Prior to its closure, the Electronic Classroom of Tomorrow (ECOT) received state tax dollars the same way as all Ohio charter schools — by deducting state aid from the local public school district where the ECOT student lives. Since the 2012-2013 school year, ECOT collected $590 million in taxpayer funding from all but 6 of Ohio’s 613 school districts. Included in that $590 million was the $87 million the school was slated to receive this school year before closing in January.
Using data from the Ohio Department of Education, we have compiled a spreadsheet showing what state revenue local school districts lost to ECOT each year since 2012-2013, including how much they were set to lose this year prior to the school’s closing.
Here are a few points about how the deductions shook out overall:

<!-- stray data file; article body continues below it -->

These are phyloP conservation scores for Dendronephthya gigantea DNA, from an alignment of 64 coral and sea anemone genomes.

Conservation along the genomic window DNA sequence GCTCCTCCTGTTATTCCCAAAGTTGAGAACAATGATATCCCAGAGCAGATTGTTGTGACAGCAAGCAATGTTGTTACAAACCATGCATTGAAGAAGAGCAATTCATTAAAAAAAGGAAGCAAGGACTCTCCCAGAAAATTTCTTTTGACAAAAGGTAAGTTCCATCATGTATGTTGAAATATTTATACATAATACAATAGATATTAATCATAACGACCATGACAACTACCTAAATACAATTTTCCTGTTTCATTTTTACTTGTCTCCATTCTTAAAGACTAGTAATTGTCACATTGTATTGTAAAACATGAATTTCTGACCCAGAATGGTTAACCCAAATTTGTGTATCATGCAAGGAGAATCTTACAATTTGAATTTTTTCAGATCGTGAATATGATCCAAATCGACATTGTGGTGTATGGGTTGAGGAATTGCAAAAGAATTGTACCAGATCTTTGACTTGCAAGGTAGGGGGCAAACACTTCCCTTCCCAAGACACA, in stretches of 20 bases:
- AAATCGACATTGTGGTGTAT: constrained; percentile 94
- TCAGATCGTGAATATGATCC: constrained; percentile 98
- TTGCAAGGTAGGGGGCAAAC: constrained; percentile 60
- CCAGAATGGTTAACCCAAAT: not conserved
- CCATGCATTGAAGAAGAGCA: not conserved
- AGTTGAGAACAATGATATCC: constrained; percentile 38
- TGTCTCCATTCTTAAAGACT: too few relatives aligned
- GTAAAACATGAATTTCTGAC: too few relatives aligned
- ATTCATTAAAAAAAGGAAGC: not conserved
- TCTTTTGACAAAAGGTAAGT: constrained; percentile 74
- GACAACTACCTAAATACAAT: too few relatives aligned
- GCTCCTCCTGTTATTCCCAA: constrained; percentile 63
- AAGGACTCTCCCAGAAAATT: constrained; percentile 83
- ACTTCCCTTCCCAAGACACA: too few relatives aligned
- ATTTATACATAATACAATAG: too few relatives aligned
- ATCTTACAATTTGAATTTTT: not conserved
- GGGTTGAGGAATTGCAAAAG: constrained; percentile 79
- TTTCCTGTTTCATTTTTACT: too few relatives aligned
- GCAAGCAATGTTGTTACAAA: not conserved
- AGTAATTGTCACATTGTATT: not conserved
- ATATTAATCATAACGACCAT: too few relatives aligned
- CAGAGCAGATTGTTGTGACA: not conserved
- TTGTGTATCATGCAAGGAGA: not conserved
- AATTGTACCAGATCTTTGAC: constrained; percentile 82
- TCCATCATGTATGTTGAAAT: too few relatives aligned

Columbus City Schools accounted for more than 10 percent of ECOT’s funding, even though last year the district outperformed ECOT on more state report card measures.
While $286 million transferred to ECOT came from urban districts, the next highest amount came from districts listed as low-poverty suburban districts.
Rural and small town school districts lost $198 million to ECOT
By contrast, the state’s wealthiest, highest performing school districts lost $27.2 million to ECOT
Schools in generally affluent Butler County lost $19 million to ECOT, which was about the same as Akron’s Summit County. Butler lost more than all but six of Ohio’s 88 counties